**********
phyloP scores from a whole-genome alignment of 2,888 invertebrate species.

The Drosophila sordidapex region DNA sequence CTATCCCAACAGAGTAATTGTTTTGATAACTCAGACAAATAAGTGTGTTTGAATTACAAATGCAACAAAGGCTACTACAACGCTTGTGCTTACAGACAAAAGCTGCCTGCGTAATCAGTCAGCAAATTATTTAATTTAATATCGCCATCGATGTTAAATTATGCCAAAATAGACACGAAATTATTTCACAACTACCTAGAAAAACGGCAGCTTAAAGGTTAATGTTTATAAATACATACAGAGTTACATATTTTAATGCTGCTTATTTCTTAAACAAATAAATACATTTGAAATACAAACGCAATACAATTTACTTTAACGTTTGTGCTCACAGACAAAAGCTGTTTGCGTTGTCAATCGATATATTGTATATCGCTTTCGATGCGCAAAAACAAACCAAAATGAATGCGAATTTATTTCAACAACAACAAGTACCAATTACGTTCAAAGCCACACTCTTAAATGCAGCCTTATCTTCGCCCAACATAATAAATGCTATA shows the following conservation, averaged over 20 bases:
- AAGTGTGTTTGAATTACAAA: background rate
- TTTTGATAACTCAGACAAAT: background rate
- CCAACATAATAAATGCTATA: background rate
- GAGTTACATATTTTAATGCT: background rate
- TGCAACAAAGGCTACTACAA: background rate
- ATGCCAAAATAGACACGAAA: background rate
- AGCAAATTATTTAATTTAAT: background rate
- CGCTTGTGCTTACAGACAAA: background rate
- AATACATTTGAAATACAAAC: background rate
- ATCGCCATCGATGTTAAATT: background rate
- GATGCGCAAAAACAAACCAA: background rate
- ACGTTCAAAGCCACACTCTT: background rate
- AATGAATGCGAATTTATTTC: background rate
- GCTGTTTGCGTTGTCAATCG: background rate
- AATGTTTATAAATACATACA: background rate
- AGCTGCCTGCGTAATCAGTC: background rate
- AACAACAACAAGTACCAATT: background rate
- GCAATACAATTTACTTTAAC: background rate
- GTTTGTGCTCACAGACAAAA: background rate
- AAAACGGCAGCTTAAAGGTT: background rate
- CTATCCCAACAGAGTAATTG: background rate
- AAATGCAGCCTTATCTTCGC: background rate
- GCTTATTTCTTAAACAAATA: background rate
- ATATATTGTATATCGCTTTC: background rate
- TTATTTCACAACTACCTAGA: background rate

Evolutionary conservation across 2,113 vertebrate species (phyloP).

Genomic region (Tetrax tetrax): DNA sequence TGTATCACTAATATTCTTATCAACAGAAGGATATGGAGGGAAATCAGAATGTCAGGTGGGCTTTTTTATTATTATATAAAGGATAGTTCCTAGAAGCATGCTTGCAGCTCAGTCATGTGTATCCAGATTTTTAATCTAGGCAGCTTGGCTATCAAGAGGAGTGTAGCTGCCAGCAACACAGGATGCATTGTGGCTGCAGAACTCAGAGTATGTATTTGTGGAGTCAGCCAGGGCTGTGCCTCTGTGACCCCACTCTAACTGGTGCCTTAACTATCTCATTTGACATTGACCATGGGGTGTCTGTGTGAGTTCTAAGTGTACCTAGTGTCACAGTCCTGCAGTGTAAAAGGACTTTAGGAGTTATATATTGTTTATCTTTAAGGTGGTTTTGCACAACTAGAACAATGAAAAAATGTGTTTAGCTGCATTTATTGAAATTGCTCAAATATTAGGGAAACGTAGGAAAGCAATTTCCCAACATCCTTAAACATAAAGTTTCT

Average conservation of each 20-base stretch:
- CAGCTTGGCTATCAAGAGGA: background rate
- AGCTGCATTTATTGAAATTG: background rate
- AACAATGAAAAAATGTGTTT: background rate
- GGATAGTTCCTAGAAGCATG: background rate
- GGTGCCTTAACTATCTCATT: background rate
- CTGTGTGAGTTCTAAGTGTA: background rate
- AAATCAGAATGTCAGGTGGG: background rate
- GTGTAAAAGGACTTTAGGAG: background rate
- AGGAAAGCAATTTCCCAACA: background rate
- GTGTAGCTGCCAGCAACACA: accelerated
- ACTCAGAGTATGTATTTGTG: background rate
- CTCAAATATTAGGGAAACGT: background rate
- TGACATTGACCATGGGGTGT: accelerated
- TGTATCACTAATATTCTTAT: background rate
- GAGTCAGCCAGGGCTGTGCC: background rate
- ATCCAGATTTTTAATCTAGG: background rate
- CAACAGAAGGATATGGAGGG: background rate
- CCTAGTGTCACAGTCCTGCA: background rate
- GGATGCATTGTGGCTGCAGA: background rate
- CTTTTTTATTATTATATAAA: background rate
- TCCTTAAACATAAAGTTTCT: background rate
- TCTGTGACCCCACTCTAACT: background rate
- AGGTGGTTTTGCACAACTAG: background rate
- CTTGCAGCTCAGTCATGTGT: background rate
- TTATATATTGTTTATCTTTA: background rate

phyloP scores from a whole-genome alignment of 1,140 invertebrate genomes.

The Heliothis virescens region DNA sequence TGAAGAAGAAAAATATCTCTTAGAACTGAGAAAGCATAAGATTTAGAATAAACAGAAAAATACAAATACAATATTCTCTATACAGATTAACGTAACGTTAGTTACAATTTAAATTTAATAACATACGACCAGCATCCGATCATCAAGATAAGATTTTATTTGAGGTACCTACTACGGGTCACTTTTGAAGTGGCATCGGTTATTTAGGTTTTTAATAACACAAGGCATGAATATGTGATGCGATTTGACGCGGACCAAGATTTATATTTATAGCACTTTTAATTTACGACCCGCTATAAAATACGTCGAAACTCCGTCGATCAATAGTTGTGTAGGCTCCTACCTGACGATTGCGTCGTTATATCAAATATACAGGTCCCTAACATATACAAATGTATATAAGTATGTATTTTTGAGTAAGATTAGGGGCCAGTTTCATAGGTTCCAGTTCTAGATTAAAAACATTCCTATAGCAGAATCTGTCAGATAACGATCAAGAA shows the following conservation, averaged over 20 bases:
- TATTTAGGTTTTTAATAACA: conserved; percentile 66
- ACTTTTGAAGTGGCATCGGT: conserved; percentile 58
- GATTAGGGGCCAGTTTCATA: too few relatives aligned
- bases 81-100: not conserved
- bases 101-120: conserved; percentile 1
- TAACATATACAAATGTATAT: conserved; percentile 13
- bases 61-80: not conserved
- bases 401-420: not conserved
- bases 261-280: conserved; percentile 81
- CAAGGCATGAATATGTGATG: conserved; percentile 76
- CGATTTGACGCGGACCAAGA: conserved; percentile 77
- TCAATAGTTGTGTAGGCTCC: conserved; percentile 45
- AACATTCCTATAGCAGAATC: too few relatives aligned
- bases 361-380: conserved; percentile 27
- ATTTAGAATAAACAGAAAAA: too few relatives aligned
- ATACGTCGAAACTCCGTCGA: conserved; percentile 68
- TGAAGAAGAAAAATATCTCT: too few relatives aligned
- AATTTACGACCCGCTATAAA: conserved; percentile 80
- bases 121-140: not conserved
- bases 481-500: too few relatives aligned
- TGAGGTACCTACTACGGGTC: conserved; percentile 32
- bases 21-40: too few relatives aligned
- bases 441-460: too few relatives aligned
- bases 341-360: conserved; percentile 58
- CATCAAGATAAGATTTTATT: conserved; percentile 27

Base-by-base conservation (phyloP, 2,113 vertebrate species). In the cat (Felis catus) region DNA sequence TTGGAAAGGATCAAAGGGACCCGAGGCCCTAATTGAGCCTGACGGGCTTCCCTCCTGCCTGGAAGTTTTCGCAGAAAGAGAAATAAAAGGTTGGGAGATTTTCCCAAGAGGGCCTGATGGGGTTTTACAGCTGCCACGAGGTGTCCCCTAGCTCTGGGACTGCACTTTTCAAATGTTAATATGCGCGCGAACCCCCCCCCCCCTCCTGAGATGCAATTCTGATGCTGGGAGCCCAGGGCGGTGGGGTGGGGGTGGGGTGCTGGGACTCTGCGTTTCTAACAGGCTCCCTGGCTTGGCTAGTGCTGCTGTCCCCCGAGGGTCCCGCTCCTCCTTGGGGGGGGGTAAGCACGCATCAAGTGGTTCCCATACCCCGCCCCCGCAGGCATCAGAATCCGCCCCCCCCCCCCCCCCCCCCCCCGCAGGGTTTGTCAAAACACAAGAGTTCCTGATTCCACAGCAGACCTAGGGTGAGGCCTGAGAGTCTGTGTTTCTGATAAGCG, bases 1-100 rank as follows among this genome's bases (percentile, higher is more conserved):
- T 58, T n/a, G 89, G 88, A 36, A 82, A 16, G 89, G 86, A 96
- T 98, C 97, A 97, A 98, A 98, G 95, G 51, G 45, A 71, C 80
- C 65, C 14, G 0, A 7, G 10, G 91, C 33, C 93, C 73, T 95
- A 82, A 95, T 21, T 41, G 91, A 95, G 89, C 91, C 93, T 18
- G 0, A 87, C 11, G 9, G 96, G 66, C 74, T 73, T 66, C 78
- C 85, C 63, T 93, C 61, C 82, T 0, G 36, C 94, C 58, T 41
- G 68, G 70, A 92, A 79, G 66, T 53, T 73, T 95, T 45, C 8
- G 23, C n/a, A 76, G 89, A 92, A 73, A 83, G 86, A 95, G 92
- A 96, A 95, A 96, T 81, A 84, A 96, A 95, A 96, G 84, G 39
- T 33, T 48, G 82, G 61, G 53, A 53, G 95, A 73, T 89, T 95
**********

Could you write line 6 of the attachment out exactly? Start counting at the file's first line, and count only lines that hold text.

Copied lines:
- GAGTTACATATTTTAATGCT: background rate